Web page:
Legacy system

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A legacy system is an old method, technology, computer system, or application program that continues to be used, typically because it still functions for the users' needs, even though newer technology or more efficient methods of performing a task are now available. A legacy system may include procedures or terminology which are no longer relevant in the current context, and may hinder or confuse understanding of the methods or technologies used.

The term "legacy" may have little to do with the size or age of the system — mainframes run 64-bit Linux and Java alongside 1960s vintage code.

Although the term is most commonly used to describe computers and software, it may also be used to describe human behaviors, methods, and tools. For example, timber framing using wattle and daub is a legacy building construction method.

Contents

Overview

Organizations can have compelling reasons for keeping a legacy system, such as:

  • The system works satisfactorily, and the owner sees no reason for changing it.
  • The costs of redesigning or replacing the system are prohibitive because it is large, monolithic, and/or complex.
  • Retraining on a new system would be costly in lost time and money, compared to the anticipated appreciable benefits of replacing it (which may be zero).
  • The system requires close to 100 percent availability, so it cannot be taken out of service, and the cost of designing a new system with a similar availability level is high. Examples include systems to handle customers' accounts in banks, computer reservation systems, air traffic control, energy distribution (power grids), nuclear power plants, military defense installations, and systems such as the TOPS database.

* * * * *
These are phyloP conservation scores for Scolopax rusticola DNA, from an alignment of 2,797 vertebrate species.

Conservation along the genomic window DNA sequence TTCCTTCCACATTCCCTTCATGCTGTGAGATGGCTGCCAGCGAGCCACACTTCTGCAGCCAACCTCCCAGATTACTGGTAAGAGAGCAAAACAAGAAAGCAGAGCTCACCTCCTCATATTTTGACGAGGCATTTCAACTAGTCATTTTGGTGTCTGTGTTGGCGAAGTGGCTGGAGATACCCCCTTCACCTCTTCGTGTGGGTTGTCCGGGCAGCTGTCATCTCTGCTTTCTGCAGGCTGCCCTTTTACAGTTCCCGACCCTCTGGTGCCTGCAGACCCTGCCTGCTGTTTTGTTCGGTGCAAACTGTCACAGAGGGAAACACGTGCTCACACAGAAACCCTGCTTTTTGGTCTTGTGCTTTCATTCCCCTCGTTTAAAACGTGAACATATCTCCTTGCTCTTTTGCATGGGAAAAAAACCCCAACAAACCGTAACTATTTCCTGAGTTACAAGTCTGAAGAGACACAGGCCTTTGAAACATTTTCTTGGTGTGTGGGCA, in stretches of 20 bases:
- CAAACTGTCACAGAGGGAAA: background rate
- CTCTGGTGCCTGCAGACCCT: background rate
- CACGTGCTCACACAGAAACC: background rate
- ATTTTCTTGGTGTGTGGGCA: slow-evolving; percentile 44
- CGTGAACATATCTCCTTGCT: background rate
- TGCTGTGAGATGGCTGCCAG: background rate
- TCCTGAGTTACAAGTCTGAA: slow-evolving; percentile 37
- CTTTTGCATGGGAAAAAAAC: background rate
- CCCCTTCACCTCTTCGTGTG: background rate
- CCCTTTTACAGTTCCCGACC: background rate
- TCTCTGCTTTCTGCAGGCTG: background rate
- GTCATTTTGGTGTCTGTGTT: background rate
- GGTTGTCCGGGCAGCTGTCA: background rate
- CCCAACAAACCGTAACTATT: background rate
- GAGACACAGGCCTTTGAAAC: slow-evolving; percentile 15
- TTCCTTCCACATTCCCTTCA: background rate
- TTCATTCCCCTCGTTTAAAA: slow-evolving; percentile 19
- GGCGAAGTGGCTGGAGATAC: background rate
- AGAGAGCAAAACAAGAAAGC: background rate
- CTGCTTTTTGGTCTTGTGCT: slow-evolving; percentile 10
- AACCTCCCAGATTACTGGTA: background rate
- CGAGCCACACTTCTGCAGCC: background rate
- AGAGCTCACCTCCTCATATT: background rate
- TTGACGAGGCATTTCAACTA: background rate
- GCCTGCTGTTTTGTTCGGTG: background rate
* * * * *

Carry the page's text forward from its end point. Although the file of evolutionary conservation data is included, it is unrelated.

• The way that the system works is not well understood. Such a situation can occur when the designers of the system have left the organization, and the system has either not been fully documented or documentation has been lost.
  • The user expects that the system can easily be replaced when this becomes necessary.

NASA example

NASA's Space Shuttle program still uses a large amount of 1970s-era technology. Replacement is cost-prohibitive because of the expensive requirement for flight certification; the legacy hardware currently being used has completed the expensive integration and certification requirement for flight, but any new equipment would have to go through that entire process – requiring extensive tests of the new components in their new configurations – before a single unit could be used in the Space Shuttle program. This would make any new system that started the certification process a de facto legacy system by the time of completion.

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